With this surgery, apparently you have lots of crazy gross things happen as you’re healing, like gross black chunks from the cauterization coming out, and I can’t use tampons or have sex until I am examined and cleared.
Publish date:
March 15, 2012
surgery, cervical cancer, the cervical cancer diaries

I've had two surgeries in the past week, but only one that I was expecting. My planned cervical surgery was supposed to happen more than a week ago, but my doctor got really sick and it was canceled the night before. I was upset and had a mini meltdown. Luckily, it was rescheduled for the following week, and it was done on Tuesday the 13th. It’s fine that the surgeon got sick, it was just crappy timing and it meant more waiting for me, and the idea of waiting longer sort of killed me a little bit.

I went through the day when surgery was supposed to be in a Clerks "I'm not even supposed to be here" type of haze, and was depressed at the idea of waiting longer, and spent the evening binging on Chinese takeout with our housemate Colleen, something I wouldn’t typically do if I felt okay. I was eating really healthily and juicing, but delayed surgery bummed me out. My dogs got into a scuffle last Tuesday, and I spent a good chunk of that evening in the emergency room because I stupidly stuck my hand in between them. Ruby tried to bite Indy and ended up latching onto my hand really hard instead. As in, I had my dachshund dangling off my hand. You wouldn’t believe the number of people at the hospital who assumed I put her down after this. Who would do that?!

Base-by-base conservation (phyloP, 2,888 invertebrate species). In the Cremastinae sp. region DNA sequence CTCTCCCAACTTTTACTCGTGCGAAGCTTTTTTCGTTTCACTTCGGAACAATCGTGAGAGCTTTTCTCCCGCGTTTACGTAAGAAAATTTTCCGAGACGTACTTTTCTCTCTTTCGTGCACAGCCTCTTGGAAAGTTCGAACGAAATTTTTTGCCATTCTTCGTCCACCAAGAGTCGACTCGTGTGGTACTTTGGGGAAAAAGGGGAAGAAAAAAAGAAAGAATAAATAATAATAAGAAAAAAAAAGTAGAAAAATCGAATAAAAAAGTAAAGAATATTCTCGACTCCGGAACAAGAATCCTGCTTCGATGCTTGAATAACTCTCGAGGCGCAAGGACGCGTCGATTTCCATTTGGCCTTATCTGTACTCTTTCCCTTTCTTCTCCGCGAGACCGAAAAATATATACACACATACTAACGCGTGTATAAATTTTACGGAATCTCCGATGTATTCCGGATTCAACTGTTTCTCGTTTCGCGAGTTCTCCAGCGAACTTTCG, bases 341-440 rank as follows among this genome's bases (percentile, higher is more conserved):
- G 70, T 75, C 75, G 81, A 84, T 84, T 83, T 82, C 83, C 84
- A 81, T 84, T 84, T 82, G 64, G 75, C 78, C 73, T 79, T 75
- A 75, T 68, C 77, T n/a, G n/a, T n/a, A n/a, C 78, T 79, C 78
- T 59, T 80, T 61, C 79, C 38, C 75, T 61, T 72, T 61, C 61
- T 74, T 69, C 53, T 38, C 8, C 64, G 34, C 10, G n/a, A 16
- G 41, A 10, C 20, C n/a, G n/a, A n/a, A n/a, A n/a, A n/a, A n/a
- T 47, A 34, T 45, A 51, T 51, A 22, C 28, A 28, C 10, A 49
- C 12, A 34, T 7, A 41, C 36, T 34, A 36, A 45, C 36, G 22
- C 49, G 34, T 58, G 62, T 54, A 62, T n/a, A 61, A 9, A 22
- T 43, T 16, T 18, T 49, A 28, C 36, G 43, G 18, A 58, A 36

I saw the hand surgeon a few days after, and she deemed my hand surgery-worthy, as it was showing signs of infection and was red, hot to the touch, and swelling. It started clearing up a bit by the time I went in to the hospital on Friday the 9th, but my surgeon still wanted to clean out my joints, so I had surgery as planned. Ruby seemed to think I needed a distraction from scary cervical surgery, so she latched on to my hand to make sure I had a practice surgery under my belt.

Anyway, back to my cervix! I had my cold knife cone biopsy surgery and it was fine. I got to the hospital a bit early, and there’s always a lot of waiting before any type of surgery. That’s really the hard part, because you end up lounging in a sexy gown and hospital slipper socks for a long while before they hook up your IV and about 10 people come in and ask you the same questions over and over. At least there was a TV, and my husband and I got to hang out together and watch some Fresh Prince of Bel Air. I finally got my IV in, which was pretty painless after the numbing shot I was given, and I went in right as the scheduled time. I wasn’t put under general anesthesia for the surgery, but was given a shot of something in my IV that made me woozy, and I remember shifting on to the operating table and laying my arms down, and then taking deep breaths and that was it.I woke up in recovery cold, but not in pain. I was ready to go home after about an hour. I instantly felt really relieved knowing the surgery done and over with, and that chunk of my cervix was heading to pathology. The weirdest thing was that they had me in mesh undies with a giant pad in them. I am not sure why they use those underpants? With this surgery, apparently you have lots of crazy gross things happen as you’re healing,, like I’ll end up with gross black chunks from the cauterization coming out, and I can’t use tampons or have sex until I am examined and cleared. I can’t lift anything heavier than five pounds for a while, which will be a challenge because I have a 17-pound dog who can’t go up the stairs or jump on the bed. If I feel any sort of pain, it feels sort of like cramps in a lower spot than where cramping normally is, along with lower back pain. I haven’t really let it go beyond a slight level of discomfort.